The Ballad of Buster Scruggs

The new Netflix series from Joel and Ethan Coen

There’s a fair amount of death in this pensive collection of grim prairie tales from Joel and Ethan Coen, but the Western itself is alive and well — critically, at least, if not financially given the recent disastrous box office fortunes of director Jacque Audiard’s masterful big screen oater, “The Sisters Brothers.”

The Coens themselves have fared much better on the high lonesome, with their 2010 adaptation of the Charles Portis novel “True Grit” outgrossing its closest rival in their filmography (the modern-day Western “No Country For Old Men”) by $100 million — yet, for the most part, the horse opera genre has largely ceded cineplexes to the CGI franchise universe while establishing a secure new home on a range of cable channels from HBO’s “Deadwood” and “Westworld” to AMC’s “Broken Trail” and, of course, the snowier plains of Noah Hawley’s serialized “Fargo” on FX).

Now, staking a jackpot claim for streaming services, Netflix has lured the Coens into the world of both digital and televised entertainment for the first time in their careers as writer/directors, a relatively organic progression given the ongoing cross-pollination of art house fare and “Peak TV” in the modern media landscape. Yet despite its smaller screen aspirations, does “The Ballad of Buster Scruggs” still deliver that “Barton Fink feeling”?

The answer is both yes and no — which is certainly not meant as a knock against a film that remains consistently enthralling across the entirety of its fast-paced 132 minutes. And, indeed, the Coens’ signature film brat style is there in full effect from the opening moments as Tim Blake Nelson rides into view clad in lily-white duds a-strummin’ a geetar as the titular singing cowboy.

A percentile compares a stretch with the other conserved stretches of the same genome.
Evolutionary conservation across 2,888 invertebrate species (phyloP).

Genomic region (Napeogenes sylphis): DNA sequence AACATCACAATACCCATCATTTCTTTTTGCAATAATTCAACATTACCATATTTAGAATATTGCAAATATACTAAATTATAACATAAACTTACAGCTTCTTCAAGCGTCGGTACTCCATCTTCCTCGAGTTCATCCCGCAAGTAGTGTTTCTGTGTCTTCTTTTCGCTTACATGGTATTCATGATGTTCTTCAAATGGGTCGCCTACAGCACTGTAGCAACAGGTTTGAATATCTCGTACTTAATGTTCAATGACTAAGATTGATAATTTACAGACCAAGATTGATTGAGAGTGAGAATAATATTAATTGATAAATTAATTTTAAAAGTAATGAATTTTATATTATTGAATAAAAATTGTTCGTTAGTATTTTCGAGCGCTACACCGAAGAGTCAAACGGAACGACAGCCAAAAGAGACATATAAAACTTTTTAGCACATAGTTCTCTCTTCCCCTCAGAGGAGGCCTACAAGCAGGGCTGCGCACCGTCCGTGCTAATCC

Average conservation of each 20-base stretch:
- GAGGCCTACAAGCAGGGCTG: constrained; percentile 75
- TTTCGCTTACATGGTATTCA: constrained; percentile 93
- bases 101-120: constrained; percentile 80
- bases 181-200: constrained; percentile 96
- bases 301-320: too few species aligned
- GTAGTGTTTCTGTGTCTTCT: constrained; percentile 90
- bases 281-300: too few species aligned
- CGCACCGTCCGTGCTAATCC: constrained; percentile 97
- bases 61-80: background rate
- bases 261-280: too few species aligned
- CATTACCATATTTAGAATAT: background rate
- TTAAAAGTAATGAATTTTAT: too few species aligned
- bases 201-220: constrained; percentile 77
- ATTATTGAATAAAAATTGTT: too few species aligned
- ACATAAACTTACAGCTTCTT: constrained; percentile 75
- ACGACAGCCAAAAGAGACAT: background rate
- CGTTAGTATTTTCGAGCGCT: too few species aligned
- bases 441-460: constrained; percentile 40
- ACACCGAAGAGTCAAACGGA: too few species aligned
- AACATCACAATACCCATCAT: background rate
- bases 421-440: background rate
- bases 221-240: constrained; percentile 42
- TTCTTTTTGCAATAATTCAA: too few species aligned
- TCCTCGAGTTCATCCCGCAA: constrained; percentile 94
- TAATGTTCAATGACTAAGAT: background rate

But “Scruggs” is nevertheless a collection of tonally diverse tapas rather than a full narrative meal, and so while none of the characters wear out their welcome, they likewise don’t stick around long enough to register as strongly as, say, Frances McDormand’s Marge Gunderson or Javier Bardem’s Anton Chigurh. There’s likewise no unifying theme connecting the stories (except, perhaps, how nasty, brutish, and short life in the Old West could be) and there’s a very un-Roger Deakins-esque flatness to the digital photography (by Bruno Delbonnel) which makes even the most beautiful frontier landscapes seem like something out of a 1970s nature special.

Yet each of the ballad’s half dozen chapters effectively succeeds on its own terms thanks to the Coens’ deadeye knack for plot and dialogue, humor and foreboding, the unexpected detail and the cruel twist of irony. Nelson’s segment kicks things off at a gallop, followed by Stephen Root upstaging the bejesus out of James Franco, a haunting sideshow tale, and two dramas of strangers on perilous journeys, each simmering with its own distinctive flavor of dread in the styles of McMurtry and Poe, respectively. But the standout of the sextet, directly inspired by the Jack London story “All Gold Canyon,” is a tiny masterpiece of filmmaking — and especially casting, with Tom Waits in the grizzled old prospector role he’s basically spent a lifetime preparing to play.

And just as a quick postscript for the DoesTheDogDie.com set (whose blood pressure is sure to spike upon the first appearance of Zoe Kazan’s adorable terrier, President Pierce, in “Scruggs”‘s wagon train chapter, “The Gal Who Got Rattled”), have no fear: though several horses meet a bad end in one battle scene, the rest of the film’s graphic onscreen violence is strictly of the two-legged variety.

Andrew Osborne has written for websites including "Nerve," "Rocker," "Vanity Fair," and "Wired." He's also written film, TV, comic, theatrical, and interactive scripts for Warner Bros., MTV, HBO, Orion, MPCA, Platinum Studios, enVie Interactive, and the Discovery Channel, among others.